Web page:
Artificial intelligence for better diagnostics
Standardized methods facilitate the evaluation of Raman spectra.
Light-based methods are increasingly used for analytical problems in the fields of health, environment, medicine and safety. Raman spectroscopy is a suitable method in this context. The measurement data collected in this process are complex and extensive molecular fingerprints. Artificial intelligence can help in the analysis of these complex Raman spectra. There are still no established standards for the analysis, which makes it difficult to apply in medical or biological settings. A team of researchers from the Leibniz Institute for Photonic Technologies (Leibniz IPHT) and Friedrich Schiller University in Jena, Germany, have developed a guide for Raman spectral analysis.
Raman spectroscopy can be used to determine the molecular fingerprint of samples. This allows, for example, to distinguish materials based on their specific chemical composition. It is also possible to identify pathogens or detect diseased tissue. The signals to be detected and signal differences within the measurement data are minimal and are influenced by numerous factors. Machine learning – artificial intelligence (AI) – methods are used for the evaluation. “In order to help Raman spectroscopy achieve a breakthrough in applications, standardized workflows are needed that deliver results that are as robust as possible,” says private lecturer Dr. Thomas Bocklitz, head of the Photonic Data Science research department at Leibniz IPHT as well as University of Jena. So far, however, there are no established unified standards for the analysis process of Raman spectra.
In a paper recently published in Nature Protocols, Bocklitz and colleagues for the first time provide guidance for the analysis of Raman spectra, covering all steps from experimental design and data preparation to data modeling and statistical analysis, while also pointing out potential pitfalls and how to avoid them. In doing so, the physical chemist was able to draw on his many years of experience in developing and refining data-driven methods. In the meantime, his team has become one of the leading international research groups working on the computer-aided evaluation of Raman spectra at the conceptual level. The close cooperation with the research department Spectroscopy/Imaging at Leibniz IPHT headed by Prof. Jürgen Popp has proven to be an advantage by contributing their expertise in the field of Raman spectroscopy for analysis and diagnostics in the fields of medicine, life and environmental sciences, quality and process analytics, and pharmaceuticals to the joint project.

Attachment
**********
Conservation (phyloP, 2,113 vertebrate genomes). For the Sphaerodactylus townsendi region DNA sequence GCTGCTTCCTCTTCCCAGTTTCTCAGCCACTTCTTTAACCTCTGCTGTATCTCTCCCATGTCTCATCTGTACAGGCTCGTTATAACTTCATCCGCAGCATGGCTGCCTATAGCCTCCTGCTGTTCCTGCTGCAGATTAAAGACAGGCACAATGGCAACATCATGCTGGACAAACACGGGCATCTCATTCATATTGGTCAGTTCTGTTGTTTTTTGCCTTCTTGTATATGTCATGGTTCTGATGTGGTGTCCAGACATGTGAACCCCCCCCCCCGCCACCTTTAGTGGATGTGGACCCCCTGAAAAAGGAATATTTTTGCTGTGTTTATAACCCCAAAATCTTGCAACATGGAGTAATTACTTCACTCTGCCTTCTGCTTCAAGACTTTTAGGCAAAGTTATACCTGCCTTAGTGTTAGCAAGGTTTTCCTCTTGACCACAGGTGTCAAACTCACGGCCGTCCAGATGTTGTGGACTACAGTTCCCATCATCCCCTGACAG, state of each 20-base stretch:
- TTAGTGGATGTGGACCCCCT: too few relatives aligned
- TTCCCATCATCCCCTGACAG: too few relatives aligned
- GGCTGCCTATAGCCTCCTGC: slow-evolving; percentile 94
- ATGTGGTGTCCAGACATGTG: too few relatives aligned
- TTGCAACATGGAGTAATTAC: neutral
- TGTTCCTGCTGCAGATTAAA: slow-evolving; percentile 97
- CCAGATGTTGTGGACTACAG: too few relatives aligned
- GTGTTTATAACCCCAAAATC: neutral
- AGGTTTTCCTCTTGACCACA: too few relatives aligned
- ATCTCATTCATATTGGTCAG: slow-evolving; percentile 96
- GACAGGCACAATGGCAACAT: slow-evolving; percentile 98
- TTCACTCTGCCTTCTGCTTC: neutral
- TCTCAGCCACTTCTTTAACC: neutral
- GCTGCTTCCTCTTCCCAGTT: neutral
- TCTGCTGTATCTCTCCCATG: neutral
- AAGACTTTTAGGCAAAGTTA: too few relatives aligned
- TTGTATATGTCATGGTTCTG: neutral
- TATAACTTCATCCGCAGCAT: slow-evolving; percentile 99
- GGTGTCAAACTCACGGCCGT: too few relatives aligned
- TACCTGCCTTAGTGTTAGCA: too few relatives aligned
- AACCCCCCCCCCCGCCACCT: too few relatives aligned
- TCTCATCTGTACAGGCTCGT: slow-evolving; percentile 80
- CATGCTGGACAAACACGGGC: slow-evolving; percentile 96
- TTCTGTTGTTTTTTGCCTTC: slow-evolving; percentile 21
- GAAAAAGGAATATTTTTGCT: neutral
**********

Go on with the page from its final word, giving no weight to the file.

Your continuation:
The researchers from Jena want to contribute to standardized Raman spectral analysis with the published guidance. Together with partners from other research institutions, the next step will be to focus the methodology on instrument intercomparability through a joint ring trial by exploring methods to correct for instrument dependence. Finally, scientists at Leibniz IPHT and the University of Jena plan to use the standardized methods for AI-based evaluation of Raman spectra to develop market-ready light-based diagnostic methods and novel therapeutic approaches at the future Leibniz Center for Photonics in Infection Research in Jena.
Leibniz Institute for Photonic Technologies
Light is at the center of research at Leibniz-IPHT. Scientists are researching innovative photonic processes and tools for use in clinical diagnostics, such as infection and cancer diagnostics, pharmacy and process control, and food and environmental safety. A key goal is to accelerate translation: the translation of research results into practice – from Ideas to Instruments.
Priv.-Doz. Dr. rer. nat. Thomas Bocklitz
Head of Leibniz-IPHT department “Photonic data science” &
Head of IPC junior research group “Statistical Modelling and Image Analysis”
Leibniz Institute of Photonic Technology (Leibniz-IPHT)
Institute of Physical Chemistry and Abbe Center of Photonics (IPC),
Guo, S., Popp, J. & Bocklitz, T. Chemometric analysis in Raman spectroscopy from experimental design to machine learning–based modeling. Nat Protoc 16, 5426–5459 (2021). https://doi.org/10.1038/s41596-021-00620-3
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